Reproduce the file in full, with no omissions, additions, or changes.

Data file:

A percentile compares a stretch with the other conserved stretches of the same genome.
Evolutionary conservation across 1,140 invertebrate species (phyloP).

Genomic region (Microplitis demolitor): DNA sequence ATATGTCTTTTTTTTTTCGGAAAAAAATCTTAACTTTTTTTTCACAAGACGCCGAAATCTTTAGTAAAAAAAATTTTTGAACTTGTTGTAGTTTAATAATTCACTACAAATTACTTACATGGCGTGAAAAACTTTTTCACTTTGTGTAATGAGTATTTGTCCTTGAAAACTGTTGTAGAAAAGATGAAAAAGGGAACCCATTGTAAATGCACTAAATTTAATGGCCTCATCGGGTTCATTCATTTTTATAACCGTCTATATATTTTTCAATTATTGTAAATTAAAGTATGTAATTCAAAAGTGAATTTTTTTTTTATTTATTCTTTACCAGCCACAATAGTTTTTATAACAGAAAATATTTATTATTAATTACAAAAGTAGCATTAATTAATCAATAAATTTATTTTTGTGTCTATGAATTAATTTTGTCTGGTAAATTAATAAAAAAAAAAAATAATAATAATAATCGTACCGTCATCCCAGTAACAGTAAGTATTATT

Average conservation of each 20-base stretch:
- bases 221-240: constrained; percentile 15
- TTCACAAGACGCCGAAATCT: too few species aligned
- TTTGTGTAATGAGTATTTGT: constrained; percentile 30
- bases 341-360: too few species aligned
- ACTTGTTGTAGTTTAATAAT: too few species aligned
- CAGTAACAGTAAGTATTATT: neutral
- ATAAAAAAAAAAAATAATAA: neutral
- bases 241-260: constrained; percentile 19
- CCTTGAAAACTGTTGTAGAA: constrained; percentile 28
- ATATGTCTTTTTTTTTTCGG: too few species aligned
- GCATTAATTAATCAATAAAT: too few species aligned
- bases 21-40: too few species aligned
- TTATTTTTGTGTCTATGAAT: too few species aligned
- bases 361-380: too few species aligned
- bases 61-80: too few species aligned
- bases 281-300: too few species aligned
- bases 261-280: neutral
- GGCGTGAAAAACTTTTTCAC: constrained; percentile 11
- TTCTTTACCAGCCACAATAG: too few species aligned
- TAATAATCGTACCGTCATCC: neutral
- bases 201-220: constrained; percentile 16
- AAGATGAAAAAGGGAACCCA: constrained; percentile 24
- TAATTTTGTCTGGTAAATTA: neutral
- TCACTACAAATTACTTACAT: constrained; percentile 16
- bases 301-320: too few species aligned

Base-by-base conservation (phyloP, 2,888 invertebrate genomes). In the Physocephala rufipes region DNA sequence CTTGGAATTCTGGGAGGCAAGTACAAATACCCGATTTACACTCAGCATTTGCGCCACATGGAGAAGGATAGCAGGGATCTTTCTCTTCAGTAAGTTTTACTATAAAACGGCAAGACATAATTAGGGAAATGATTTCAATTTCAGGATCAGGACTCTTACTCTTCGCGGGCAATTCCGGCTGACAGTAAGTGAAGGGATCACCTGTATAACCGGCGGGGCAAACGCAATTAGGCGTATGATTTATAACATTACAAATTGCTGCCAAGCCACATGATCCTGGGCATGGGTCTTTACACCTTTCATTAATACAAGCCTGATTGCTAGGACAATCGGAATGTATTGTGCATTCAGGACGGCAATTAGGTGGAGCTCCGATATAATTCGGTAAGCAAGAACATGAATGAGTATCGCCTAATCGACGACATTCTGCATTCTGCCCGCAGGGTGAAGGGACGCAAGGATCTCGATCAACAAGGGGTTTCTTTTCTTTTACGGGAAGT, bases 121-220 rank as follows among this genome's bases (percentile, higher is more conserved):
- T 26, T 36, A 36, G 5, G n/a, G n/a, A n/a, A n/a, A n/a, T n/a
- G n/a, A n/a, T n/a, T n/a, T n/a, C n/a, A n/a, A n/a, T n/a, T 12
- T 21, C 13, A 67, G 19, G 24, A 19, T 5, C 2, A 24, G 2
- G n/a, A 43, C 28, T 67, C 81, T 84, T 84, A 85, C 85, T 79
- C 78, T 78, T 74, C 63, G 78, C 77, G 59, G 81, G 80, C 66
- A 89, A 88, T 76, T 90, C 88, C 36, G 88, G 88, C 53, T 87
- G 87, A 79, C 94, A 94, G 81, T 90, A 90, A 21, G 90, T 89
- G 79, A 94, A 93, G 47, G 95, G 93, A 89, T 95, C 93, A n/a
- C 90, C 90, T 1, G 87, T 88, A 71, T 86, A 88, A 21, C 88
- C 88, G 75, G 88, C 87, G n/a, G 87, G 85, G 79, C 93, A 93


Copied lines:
A percentile compares a stretch with the other conserved stretches of the same genome.
Evolutionary conservation across 1,140 invertebrate species (phyloP).

Genomic region (Microplitis demolitor): DNA sequence ATATGTCTTTTTTTTTTCGGAAAAAAATCTTAACTTTTTTTTCACAAGACGCCGAAATCTTTAGTAAAAAAAATTTTTGAACTTGTTGTAGTTTAATAATTCACTACAAATTACTTACATGGCGTGAAAAACTTTTTCACTTTGTGTAATGAGTATTTGTCCTTGAAAACTGTTGTAGAAAAGATGAAAAAGGGAACCCATTGTAAATGCACTAAATTTAATGGCCTCATCGGGTTCATTCATTTTTATAACCGTCTATATATTTTTCAATTATTGTAAATTAAAGTATGTAATTCAAAAGTGAATTTTTTTTTTATTTATTCTTTACCAGCCACAATAGTTTTTATAACAGAAAATATTTATTATTAATTACAAAAGTAGCATTAATTAATCAATAAATTTATTTTTGTGTCTATGAATTAATTTTGTCTGGTAAATTAATAAAAAAAAAAAATAATAATAATAATCGTACCGTCATCCCAGTAACAGTAAGTATTATT

Average conservation of each 20-base stretch:
- bases 221-240: constrained; percentile 15
- TTCACAAGACGCCGAAATCT: too few species aligned
- TTTGTGTAATGAGTATTTGT: constrained; percentile 30
- bases 341-360: too few species aligned
- ACTTGTTGTAGTTTAATAAT: too few species aligned
- CAGTAACAGTAAGTATTATT: neutral
- ATAAAAAAAAAAAATAATAA: neutral
- bases 241-260: constrained; percentile 19
- CCTTGAAAACTGTTGTAGAA: constrained; percentile 28
- ATATGTCTTTTTTTTTTCGG: too few species aligned
- GCATTAATTAATCAATAAAT: too few species aligned
- bases 21-40: too few species aligned
- TTATTTTTGTGTCTATGAAT: too few species aligned
- bases 361-380: too few species aligned
- bases 61-80: too few species aligned
- bases 281-300: too few species aligned
- bases 261-280: neutral
- GGCGTGAAAAACTTTTTCAC: constrained; percentile 11
- TTCTTTACCAGCCACAATAG: too few species aligned
- TAATAATCGTACCGTCATCC: neutral
- bases 201-220: constrained; percentile 16
- AAGATGAAAAAGGGAACCCA: constrained; percentile 24
- TAATTTTGTCTGGTAAATTA: neutral
- TCACTACAAATTACTTACAT: constrained; percentile 16
- bases 301-320: too few species aligned

Base-by-base conservation (phyloP, 2,888 invertebrate genomes). In the Physocephala rufipes region DNA sequence CTTGGAATTCTGGGAGGCAAGTACAAATACCCGATTTACACTCAGCATTTGCGCCACATGGAGAAGGATAGCAGGGATCTTTCTCTTCAGTAAGTTTTACTATAAAACGGCAAGACATAATTAGGGAAATGATTTCAATTTCAGGATCAGGACTCTTACTCTTCGCGGGCAATTCCGGCTGACAGTAAGTGAAGGGATCACCTGTATAACCGGCGGGGCAAACGCAATTAGGCGTATGATTTATAACATTACAAATTGCTGCCAAGCCACATGATCCTGGGCATGGGTCTTTACACCTTTCATTAATACAAGCCTGATTGCTAGGACAATCGGAATGTATTGTGCATTCAGGACGGCAATTAGGTGGAGCTCCGATATAATTCGGTAAGCAAGAACATGAATGAGTATCGCCTAATCGACGACATTCTGCATTCTGCCCGCAGGGTGAAGGGACGCAAGGATCTCGATCAACAAGGGGTTTCTTTTCTTTTACGGGAAGT, bases 121-220 rank as follows among this genome's bases (percentile, higher is more conserved):
- T 26, T 36, A 36, G 5, G n/a, G n/a, A n/a, A n/a, A n/a, T n/a
- G n/a, A n/a, T n/a, T n/a, T n/a, C n/a, A n/a, A n/a, T n/a, T 12
- T 21, C 13, A 67, G 19, G 24, A 19, T 5, C 2, A 24, G 2
- G n/a, A 43, C 28, T 67, C 81, T 84, T 84, A 85, C 85, T 79
- C 78, T 78, T 74, C 63, G 78, C 77, G 59, G 81, G 80, C 66
- A 89, A 88, T 76, T 90, C 88, C 36, G 88, G 88, C 53, T 87
- G 87, A 79, C 94, A 94, G 81, T 90, A 90, A 21, G 90, T 89
- G 79, A 94, A 93, G 47, G 95, G 93, A 89, T 95, C 93, A n/a
- C 90, C 90, T 1, G 87, T 88, A 71, T 86, A 88, A 21, C 88
- C 88, G 75, G 88, C 87, G n/a, G 87, G 85, G 79, C 93, A 93